By registering a 222-run victory in the final Test of the three-match series, the Pakistanis not only kept their unbeaten record intact at the National Stadium, Karachi but also avoided the first-ever Test whitewash on Home soil. The win also marked the return of Javed Miandad as coach after Intikhab Alam resigned from the post during the second Test at Peshawar. It's amazing how Miandad was to transform the beaten bunch of cricketers into a fighting unit, capable of delivering the wonders when the chips were down. Miandad, clearly the best batsman Pakistan has ever produced, is certainly the best coach around by miles and really deserves to be appointed for a longer term.

After being crushed at the hands of Aussie invincibles, the series against Sri Lanka was an ideal opportunity for Pakistan to get back into its groove. But instead of boosting the morale of senior players, the PCB advisory panel provided a chance to the youth, which resulted in humiliating defeats in three One-day Internationals. Providing youth a chance augurs well for the future but they should be groomed at the right time. Youngsters like Imran Abbas and Faisal Iqbal were thrown in the team to replace the likes of Ijaz Ahmed and Inzamam-ul-Haq when the experienced duo needed all the support of the cricketing bosses. International caps should not be up for grabs. Let the youngsters do a bit more to earn the honour of representing their country.

Although Pakistan lost the Test rubber, their fourth successive series defeat on Home soil, but their performance was not all that bad. The two matches Sri Lanka won could have gone either way, particularly; the first Test that Pakistan lost by two wickets after fighting valiantly with only two fully fit bowlers. With a little bit of luck and more planning the home side could have won that match and perhaps the series too.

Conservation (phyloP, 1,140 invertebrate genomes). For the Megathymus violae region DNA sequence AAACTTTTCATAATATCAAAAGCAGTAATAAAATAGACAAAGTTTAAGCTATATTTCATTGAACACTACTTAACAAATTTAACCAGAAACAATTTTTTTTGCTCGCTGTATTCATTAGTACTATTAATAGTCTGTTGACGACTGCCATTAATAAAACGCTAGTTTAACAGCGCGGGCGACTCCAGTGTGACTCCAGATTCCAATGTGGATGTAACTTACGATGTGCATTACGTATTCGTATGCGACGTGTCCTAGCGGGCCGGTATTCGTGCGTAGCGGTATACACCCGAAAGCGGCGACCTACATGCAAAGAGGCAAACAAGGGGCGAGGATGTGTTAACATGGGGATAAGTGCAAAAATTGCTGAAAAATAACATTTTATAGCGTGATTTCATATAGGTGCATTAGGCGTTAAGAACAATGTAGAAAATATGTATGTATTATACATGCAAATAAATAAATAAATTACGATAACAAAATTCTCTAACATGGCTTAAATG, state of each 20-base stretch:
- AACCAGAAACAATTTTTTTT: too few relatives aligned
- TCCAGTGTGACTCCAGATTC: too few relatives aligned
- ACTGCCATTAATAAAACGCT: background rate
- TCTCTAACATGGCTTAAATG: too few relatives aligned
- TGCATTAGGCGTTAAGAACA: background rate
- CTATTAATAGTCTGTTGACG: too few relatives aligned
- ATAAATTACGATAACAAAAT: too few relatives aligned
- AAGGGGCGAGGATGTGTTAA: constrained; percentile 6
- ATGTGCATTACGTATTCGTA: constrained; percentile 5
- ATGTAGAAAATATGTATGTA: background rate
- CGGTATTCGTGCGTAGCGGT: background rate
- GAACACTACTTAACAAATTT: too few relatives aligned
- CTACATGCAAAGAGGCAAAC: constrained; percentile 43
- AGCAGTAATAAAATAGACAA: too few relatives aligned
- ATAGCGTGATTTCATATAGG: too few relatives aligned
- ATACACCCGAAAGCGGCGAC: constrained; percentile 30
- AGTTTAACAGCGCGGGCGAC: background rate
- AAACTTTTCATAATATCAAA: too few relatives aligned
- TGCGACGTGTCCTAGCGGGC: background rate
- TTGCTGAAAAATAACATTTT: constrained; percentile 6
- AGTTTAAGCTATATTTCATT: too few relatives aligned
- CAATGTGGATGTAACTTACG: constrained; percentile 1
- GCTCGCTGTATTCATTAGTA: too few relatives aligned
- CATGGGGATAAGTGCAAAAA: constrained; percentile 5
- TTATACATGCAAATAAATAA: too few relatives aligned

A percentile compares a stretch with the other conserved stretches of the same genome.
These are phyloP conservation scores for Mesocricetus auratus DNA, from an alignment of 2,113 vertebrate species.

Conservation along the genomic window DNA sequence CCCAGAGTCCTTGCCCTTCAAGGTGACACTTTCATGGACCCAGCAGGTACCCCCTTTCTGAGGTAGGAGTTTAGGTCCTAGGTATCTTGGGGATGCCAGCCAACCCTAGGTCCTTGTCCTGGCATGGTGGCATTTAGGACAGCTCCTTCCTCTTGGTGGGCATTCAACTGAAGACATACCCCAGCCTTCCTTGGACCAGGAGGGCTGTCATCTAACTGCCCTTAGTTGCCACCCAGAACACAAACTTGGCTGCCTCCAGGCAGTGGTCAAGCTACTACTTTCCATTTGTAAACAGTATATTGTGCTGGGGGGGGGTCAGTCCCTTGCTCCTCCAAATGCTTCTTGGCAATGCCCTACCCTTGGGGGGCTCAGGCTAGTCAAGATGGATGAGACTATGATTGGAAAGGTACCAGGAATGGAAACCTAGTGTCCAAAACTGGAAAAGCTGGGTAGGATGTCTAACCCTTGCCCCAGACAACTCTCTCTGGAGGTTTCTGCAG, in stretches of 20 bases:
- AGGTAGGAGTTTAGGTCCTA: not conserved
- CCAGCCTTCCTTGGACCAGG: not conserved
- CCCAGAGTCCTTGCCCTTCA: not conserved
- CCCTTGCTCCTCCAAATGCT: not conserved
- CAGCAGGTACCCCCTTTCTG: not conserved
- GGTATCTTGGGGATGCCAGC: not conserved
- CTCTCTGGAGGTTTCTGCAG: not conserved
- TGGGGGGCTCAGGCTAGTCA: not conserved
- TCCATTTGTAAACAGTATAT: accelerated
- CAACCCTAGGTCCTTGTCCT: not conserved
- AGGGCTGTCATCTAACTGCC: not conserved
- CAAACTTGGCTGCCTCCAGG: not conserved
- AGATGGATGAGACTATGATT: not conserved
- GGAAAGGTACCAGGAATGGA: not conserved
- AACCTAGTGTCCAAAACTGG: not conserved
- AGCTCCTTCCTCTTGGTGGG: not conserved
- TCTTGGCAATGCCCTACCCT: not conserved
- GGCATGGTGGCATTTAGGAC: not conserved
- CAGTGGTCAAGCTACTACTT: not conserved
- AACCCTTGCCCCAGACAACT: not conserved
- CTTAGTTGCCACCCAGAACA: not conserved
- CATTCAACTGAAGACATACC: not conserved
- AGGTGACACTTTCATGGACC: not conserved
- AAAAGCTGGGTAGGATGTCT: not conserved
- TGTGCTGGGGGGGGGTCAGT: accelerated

As far as the second Test is concerned, Pakistan didn't get their selection right and hence lost the chance to level the series. Arshad Khan was proffered to fill the place created through Saqlain Mushtaq's injury, who had bowled his heart out in the first Test despite being only half fit. Had the selectors gone for the leg-spin of Mushtaq Ahmed the results could have been different there too. It's really mind-boggling how the selectors are continuing with their shabby treatment towards Mushtaq Ahmed. Regarded as one of the best leg-spinners in the world only a couple of seasons ago, little Mushy is not even considered for a second choice now despite being fully fit.

The series also saw Inzamam-ul-Haq back to his brilliant best after a bad one-day series in Australia. The burly right-hander topped the batting averages with 355 runs at 71.00. With the copy book technique he possesses and a wide range of shots, Inzamam is one of the best batsmen in the world today and certainly the best in Pakistan. He is too good a player to be dropped after just one bad series.

The other positive aspect of the series was the return to form of Waqar Younis. Although he was not a destroyer as he used to be but he provided early breakthroughs in almost all the innings and won the battle against Atapattu and Jayasuriya. The experienced pacer has done enough to win man-of-the-series award and with that silence the critics who were talking about an end to his illustrious career.

Sri Lankans deserve all the credit because they played brilliantly right throughout the series. Their pace bowlers struck at the right time and batsmen kept their cool even in most trying circumstances. However, the real star for them was again Muttiah Muralitharan. The spin king added to his reputation as the best off-spinner in the game today by picking up as many as 26 wickets in the series. Hats off to Murali!